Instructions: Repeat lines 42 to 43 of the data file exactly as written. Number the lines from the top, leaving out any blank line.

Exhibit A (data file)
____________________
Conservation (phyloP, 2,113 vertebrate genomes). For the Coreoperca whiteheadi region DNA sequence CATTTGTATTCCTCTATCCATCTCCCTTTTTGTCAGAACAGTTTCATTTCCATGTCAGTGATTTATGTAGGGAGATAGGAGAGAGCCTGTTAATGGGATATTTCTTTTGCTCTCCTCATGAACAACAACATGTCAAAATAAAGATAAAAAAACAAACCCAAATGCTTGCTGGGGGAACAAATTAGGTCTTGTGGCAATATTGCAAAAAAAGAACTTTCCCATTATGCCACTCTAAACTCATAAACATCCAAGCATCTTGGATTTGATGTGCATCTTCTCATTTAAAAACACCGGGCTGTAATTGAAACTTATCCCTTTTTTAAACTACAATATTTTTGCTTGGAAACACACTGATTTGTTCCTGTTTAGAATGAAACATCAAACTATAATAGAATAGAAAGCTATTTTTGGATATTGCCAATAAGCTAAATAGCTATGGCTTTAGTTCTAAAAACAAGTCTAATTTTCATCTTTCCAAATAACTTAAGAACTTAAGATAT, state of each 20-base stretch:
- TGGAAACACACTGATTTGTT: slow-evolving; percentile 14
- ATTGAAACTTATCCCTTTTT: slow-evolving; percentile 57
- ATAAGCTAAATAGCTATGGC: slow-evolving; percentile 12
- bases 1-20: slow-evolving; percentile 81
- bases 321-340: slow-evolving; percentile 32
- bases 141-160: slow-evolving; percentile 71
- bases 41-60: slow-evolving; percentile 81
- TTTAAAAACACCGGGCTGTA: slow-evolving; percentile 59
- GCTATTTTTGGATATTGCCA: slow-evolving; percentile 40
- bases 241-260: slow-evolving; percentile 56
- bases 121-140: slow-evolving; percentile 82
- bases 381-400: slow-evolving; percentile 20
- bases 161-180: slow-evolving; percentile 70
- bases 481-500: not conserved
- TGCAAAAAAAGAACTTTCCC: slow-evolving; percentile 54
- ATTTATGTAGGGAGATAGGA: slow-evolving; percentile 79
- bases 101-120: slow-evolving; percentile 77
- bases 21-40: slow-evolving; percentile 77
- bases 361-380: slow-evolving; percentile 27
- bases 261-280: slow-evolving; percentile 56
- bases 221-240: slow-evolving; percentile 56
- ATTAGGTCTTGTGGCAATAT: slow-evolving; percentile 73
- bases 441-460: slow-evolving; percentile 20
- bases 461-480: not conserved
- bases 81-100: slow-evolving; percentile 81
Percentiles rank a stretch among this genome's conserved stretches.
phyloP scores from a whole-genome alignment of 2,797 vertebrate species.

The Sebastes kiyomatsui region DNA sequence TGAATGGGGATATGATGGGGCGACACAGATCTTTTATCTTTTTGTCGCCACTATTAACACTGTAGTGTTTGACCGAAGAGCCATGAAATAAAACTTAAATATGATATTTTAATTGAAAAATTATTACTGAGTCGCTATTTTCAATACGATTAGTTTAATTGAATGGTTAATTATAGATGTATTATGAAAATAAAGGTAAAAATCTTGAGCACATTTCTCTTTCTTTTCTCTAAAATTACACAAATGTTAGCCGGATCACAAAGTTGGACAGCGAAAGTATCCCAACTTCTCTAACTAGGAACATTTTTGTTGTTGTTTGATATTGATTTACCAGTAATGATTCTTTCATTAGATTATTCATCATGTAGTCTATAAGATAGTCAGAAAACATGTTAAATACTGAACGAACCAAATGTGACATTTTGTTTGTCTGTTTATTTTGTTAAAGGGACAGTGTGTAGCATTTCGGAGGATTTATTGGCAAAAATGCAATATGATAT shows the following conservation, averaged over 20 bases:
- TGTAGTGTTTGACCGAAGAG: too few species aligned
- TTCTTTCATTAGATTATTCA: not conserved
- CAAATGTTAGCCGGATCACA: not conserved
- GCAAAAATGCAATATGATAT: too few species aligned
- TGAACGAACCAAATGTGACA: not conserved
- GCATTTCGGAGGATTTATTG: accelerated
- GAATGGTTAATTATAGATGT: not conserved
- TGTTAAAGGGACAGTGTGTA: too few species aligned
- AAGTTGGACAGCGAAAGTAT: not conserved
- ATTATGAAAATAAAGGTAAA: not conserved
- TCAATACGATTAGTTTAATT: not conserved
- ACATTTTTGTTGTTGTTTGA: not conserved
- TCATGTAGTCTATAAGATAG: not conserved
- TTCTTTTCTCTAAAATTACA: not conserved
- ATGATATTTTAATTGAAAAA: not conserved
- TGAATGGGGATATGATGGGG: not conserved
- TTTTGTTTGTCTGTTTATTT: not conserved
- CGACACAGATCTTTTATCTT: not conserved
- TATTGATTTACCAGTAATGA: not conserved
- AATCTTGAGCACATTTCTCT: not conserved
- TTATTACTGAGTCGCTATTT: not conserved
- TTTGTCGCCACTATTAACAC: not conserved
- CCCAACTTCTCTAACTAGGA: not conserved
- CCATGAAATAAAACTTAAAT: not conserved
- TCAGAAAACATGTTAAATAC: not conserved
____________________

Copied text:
- TCATGTAGTCTATAAGATAG: not conserved
- TTCTTTTCTCTAAAATTACA: not conserved